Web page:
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Higher price normally equates to better ventilation, less weight, better adjustment options and "cooler" looking...otherwise they all meet the same safety standards.
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Old 04-04-12, 01:59 PM   #5
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Higher price normally equates to better ventilation, less weight, better adjustment options and "cooler" looking...otherwise they all meet the same safety standards.
It will be interesting to see how many different ways people will find to say the same thing.
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Old 04-04-12, 03:13 PM   #6
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I paid a fair amount for my helmet because I like the way it looks.
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Old 04-04-12, 03:48 PM   #7
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It will be interesting to see how many different ways people will find to say the same thing.
Well, you see, the CPSC has made certain minimum safety standards, and all helmets sold int he US meet those standards. But some helmets are better at preventing super-dork helmet hair...

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Old 04-04-12, 06:53 PM   #8
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It will be interesting to see how many different ways people will find to say the same thing.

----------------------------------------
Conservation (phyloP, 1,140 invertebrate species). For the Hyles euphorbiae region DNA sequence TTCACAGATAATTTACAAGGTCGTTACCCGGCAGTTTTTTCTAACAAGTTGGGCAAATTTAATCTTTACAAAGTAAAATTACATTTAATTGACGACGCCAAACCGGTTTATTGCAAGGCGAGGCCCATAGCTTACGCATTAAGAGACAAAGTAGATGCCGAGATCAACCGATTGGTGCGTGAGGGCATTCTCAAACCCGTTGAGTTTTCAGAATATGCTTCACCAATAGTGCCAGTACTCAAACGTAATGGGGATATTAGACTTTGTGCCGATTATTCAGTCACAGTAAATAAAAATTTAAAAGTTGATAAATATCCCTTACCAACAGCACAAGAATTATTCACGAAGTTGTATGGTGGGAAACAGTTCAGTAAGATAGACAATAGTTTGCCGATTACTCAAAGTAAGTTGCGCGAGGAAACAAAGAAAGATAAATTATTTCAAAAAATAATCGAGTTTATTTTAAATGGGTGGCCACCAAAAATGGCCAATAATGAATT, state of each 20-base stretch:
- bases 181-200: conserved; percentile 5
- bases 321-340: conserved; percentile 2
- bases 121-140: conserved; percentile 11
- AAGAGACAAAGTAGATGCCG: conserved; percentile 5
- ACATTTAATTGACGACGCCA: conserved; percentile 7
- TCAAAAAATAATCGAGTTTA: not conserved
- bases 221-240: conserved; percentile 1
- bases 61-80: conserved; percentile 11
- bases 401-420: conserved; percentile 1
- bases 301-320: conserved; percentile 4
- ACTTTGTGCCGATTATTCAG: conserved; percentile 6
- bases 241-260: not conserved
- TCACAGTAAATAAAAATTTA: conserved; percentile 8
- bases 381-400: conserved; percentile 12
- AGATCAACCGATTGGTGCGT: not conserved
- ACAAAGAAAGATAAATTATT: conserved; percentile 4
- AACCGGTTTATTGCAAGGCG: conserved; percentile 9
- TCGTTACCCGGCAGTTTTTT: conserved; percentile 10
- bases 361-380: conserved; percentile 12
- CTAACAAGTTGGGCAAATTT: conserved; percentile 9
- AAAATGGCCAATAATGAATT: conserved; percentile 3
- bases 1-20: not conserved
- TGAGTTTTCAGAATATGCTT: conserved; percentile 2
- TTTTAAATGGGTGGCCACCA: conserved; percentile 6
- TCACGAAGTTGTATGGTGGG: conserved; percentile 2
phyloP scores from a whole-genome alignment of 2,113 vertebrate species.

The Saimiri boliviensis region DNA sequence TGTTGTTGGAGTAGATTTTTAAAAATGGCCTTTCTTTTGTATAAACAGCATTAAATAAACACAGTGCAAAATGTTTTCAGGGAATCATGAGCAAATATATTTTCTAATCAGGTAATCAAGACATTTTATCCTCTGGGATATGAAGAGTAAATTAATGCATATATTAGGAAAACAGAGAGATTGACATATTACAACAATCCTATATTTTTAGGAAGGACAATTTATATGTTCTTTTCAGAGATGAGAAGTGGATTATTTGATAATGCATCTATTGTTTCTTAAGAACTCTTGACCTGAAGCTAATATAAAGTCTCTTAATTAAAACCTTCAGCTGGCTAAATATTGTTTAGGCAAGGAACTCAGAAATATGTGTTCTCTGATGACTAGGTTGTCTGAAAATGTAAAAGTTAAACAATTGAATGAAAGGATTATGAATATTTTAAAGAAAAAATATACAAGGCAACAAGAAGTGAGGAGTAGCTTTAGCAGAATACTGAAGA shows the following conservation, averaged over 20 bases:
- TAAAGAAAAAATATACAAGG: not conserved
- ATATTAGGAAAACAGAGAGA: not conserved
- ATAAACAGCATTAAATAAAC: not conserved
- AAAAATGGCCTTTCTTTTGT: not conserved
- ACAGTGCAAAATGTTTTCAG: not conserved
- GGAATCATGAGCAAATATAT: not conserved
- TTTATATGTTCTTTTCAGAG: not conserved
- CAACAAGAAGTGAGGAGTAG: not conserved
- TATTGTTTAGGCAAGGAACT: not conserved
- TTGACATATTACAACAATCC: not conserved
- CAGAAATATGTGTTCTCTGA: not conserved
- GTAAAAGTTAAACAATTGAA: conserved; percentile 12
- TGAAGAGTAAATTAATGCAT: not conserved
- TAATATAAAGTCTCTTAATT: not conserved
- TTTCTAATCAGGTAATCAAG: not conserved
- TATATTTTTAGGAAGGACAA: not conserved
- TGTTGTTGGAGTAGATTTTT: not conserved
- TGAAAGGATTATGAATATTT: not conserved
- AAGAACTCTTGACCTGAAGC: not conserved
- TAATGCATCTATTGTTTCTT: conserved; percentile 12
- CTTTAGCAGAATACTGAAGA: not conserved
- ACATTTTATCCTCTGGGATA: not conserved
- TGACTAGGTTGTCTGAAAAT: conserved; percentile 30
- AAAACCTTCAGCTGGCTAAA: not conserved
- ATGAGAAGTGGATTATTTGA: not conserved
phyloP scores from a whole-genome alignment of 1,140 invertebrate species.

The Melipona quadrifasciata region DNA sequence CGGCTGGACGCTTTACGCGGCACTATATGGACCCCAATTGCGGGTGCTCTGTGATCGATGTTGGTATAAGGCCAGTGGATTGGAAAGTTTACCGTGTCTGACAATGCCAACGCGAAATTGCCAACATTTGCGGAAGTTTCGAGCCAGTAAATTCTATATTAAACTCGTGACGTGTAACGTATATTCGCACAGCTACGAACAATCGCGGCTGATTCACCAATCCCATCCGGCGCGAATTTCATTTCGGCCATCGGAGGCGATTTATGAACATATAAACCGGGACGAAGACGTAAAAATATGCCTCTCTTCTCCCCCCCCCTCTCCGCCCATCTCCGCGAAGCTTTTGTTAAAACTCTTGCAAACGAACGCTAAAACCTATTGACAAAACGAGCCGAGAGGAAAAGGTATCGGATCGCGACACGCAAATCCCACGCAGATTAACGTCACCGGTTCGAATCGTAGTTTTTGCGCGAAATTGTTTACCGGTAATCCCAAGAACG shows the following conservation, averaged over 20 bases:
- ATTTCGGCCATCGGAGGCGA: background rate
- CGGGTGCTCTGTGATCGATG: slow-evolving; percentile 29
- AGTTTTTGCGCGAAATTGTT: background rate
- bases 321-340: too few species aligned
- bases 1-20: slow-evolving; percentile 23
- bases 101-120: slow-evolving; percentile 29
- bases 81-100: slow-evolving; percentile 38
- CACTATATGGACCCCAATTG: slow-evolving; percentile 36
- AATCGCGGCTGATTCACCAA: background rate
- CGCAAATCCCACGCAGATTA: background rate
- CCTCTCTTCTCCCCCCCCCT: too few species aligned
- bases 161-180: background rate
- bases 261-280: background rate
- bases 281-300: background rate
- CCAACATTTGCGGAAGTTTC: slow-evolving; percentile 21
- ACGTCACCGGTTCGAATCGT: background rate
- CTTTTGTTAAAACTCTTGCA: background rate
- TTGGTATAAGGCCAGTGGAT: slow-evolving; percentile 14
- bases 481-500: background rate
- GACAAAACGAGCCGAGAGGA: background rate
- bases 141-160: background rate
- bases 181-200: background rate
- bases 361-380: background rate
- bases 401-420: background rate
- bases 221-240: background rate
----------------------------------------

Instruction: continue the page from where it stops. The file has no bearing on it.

you want me to like read the whole thread before vomiting all over it? Blasphemy, I say!
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Old 04-04-12, 07:02 PM   #9
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Important points have already been made, so I'll just go retch off the side of my porch now.....
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Old 04-04-12, 07:39 PM   #10
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Yep. Stick with the price you're willing to pay and a style you like.
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Old 04-04-12, 07:40 PM   #11
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http://www.bhsi.org/
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Old 04-05-12, 11:23 AM   #12
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I've got a Bell Citi ($35), a Bell Alchera ($75), and a Giro ProLight ($150)

All equally comfortable. The two cheaper ones are more adjustable than the ProLight; but the ProLight weighs less than a fart.

I like my Citi for commuting until it's hot out. I like the Alchera for warm weather and distance riding. The ProLight is my race helmet.
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Old 04-05-12, 12:11 PM   #13
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Thanks to all. Esp. those who chose to extrude their partially digested meals in the interest of answering.

I take from this that, with the possible exception of the helmet hair issue, that I had not considered, the rest of it is about comfort, style and personal satisfaction. As such, I might try on some higher priced helmets to see if they make my helmet hair look better than a $40 haircut, but I probably won't bother investing much more than I do presently.
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Old 04-05-12, 12:12 PM   #14
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Buy the helmet you know you will wear and feel good in both looks and comfort...regardless of price.